Leick v. People

Annotate this Case

345 P.2d 1054 (1959)

Leroy Adolph LEICK, Plaintiff in Error, v. PEOPLE of the State of Colorado, Defendant in Error.

No. 19069.

Supreme Court of Colorado, En Banc.

November 5, 1959.

Special Concurring Opinion November 16, 1959.

Rehearing Denied November 23, 1959.

Charles Ginsberg, Denver, for plaintiff in error.

Duke W. Dunbar, Atty. Gen., Frank E. Hickey, Deputy Atty. Gen., Gerald Harrison, *1055 Asst. Atty. Gen., for defendant in error.

KNAUSS, Chief Justice.

This writ of error is prosecuted by plaintiff in error, herein referred to as defendant, to review a statutory proceeding under which is raised the issue of his sanity subsequent to conviction of first-degree murder and prior to the infliction of the death penalty decreed by the jury in the criminal case.

For reversal defendant contends that C. R.S. '53, 39-8-6(4) is unconstitutional in that the operation thereof deprives him of due process of law; that the "reasonable doubt doctrine applicable in criminal cases should apply to this statutory civil proceeding and that the trial court erred in not advising the jury concerning the result of their verdict." It is also urged that the trial court erred in not declaring a mistrial when the district attorney in his closing argument stated that a witness testified that defendant was "feigning" insanity.

We hold that the statute under which defendant seeks relief from the sentence imposed upon him is constitutional. The manner of determining the sanity of a defendant after conviction and before execution of sentence is, in the words of Nobles v. State of Georgia, 168 U.S. 398, 18 S. Ct. 87, 91, 42 L. Ed. 515, "* * * purely a matter of legislative regulation" and, therefore, subject to such restrictions as the legislature in the exercise of its wisdom may see fit to impose. At the outset of this proceeding counsel for defendant insisted upon his right to open and close the argument and admitted that the burden of proof was on defendant to establish his insanity.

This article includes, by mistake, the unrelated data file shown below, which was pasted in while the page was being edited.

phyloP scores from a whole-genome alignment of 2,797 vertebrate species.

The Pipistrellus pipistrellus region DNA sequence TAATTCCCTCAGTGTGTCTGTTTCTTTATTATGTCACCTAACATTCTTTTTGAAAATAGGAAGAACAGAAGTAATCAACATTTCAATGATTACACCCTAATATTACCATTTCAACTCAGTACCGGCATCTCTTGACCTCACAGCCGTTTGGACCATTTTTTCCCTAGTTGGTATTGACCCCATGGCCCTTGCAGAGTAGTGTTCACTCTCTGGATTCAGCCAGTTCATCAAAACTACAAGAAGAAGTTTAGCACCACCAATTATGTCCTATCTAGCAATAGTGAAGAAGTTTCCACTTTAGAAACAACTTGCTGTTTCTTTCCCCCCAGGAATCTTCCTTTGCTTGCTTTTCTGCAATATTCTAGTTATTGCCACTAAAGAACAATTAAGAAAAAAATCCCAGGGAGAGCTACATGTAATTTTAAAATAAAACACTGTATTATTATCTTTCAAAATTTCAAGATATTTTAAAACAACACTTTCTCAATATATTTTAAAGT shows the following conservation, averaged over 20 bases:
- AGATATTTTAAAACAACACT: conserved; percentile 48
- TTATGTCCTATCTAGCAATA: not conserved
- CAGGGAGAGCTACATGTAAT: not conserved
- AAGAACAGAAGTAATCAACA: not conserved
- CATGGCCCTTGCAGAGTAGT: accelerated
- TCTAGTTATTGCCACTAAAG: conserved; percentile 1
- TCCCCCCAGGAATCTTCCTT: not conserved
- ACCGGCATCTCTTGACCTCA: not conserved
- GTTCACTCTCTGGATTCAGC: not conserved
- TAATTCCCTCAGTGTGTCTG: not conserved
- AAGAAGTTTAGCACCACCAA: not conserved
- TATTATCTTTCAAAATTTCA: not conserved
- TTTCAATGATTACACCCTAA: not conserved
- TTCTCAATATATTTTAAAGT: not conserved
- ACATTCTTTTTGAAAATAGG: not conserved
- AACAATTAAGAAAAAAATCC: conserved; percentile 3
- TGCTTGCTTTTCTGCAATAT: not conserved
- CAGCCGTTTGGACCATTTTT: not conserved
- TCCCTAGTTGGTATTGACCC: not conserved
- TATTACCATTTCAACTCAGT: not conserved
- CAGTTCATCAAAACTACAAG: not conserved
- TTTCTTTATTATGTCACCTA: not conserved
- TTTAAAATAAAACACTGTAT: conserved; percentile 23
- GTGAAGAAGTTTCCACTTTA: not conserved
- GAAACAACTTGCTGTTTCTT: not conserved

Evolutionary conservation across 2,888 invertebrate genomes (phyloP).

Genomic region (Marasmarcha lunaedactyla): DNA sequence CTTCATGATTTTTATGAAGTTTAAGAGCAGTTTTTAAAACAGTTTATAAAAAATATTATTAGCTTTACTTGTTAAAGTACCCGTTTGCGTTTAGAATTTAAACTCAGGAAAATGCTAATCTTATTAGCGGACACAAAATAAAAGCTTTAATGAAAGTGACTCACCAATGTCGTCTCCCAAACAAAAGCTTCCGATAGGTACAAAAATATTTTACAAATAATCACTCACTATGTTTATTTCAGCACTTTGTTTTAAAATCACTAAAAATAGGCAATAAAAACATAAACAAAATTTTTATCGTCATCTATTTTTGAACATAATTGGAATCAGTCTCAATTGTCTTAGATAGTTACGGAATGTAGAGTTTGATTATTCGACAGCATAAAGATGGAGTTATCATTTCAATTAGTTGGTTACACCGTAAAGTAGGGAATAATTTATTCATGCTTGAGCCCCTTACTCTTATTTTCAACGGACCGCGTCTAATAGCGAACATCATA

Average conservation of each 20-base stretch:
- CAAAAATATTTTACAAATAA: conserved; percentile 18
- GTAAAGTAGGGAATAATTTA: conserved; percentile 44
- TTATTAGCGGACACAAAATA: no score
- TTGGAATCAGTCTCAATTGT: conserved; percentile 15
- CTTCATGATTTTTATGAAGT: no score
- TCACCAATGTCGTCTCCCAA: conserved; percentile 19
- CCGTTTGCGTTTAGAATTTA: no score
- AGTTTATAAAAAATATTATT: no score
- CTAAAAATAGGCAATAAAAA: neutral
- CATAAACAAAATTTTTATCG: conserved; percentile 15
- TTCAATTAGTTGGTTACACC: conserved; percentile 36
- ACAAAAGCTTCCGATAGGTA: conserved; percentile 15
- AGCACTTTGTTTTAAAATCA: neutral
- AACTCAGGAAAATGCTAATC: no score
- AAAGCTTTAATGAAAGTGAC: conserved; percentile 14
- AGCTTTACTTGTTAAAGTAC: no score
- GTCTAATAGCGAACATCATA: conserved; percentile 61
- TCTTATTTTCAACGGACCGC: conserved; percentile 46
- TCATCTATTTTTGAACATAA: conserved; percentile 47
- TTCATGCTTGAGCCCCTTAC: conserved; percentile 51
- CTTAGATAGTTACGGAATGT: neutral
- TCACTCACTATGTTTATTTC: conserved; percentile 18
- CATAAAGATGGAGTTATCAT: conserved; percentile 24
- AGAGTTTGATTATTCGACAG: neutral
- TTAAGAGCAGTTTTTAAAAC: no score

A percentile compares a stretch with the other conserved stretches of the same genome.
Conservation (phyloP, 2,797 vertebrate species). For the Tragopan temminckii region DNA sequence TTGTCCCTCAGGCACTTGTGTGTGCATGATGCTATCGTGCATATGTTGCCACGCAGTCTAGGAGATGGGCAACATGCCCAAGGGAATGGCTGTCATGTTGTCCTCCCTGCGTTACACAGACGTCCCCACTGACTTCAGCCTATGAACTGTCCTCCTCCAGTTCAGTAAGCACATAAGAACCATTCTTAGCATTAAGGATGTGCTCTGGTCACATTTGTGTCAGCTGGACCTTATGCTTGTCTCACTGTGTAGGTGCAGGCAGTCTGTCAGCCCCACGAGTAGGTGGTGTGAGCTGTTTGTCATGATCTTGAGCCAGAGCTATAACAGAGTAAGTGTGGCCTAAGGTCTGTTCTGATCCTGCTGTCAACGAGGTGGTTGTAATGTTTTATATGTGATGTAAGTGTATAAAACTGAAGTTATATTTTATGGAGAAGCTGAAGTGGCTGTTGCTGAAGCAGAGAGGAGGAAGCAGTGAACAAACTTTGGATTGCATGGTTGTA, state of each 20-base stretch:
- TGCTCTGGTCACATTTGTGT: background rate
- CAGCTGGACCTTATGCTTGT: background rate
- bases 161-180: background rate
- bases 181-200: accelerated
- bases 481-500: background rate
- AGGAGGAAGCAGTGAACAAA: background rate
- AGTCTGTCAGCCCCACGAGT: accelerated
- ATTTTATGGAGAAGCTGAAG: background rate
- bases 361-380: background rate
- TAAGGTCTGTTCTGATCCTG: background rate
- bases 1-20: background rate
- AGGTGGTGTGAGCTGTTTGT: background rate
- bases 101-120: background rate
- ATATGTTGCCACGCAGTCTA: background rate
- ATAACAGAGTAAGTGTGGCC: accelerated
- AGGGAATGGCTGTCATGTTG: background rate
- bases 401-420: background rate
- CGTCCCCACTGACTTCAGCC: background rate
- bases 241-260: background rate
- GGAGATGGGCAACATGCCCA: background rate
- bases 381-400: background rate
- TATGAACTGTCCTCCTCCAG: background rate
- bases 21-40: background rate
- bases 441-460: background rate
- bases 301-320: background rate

In Solesbee v. Balkcom, 339 U.S. 9, 70 S. Ct. 457, 458, 94 L. Ed. 604, it was said: "Postponement of execution because of insanity bears a close affinity not to trial for a crime but rather to reprieves of sentences in general. The power to reprieve has usually sprung from the same source as the power to pardon. * * * Recently we have pointed out the necessary and inherent differences between trial procedures and post-conviction procedures such as sentencing. Williams v. People of State of New York, 337 U.S. 241, 69 S. Ct. 1079 [93 L. Ed. 1337]. In that case we emphasized that certain trial procedure safeguards are not applicable to the process of sentencing. This principle applies even more forcefully to an effort to transplant every trial safeguard to a determination of sanity after conviction. As was pointed out in the Nobles case, supra, to require judicial review every time a convicted defendant suggested insanity would make the possibility of carrying out a sentence depend upon `fecundity in making suggestion after suggestion of insanity.' * * * The heart of the common-law doctrine has been that a suggestion of insanity after sentence is an appeal to the conscience and sound wisdom of the particular tribunal which is asked to postpone sentence."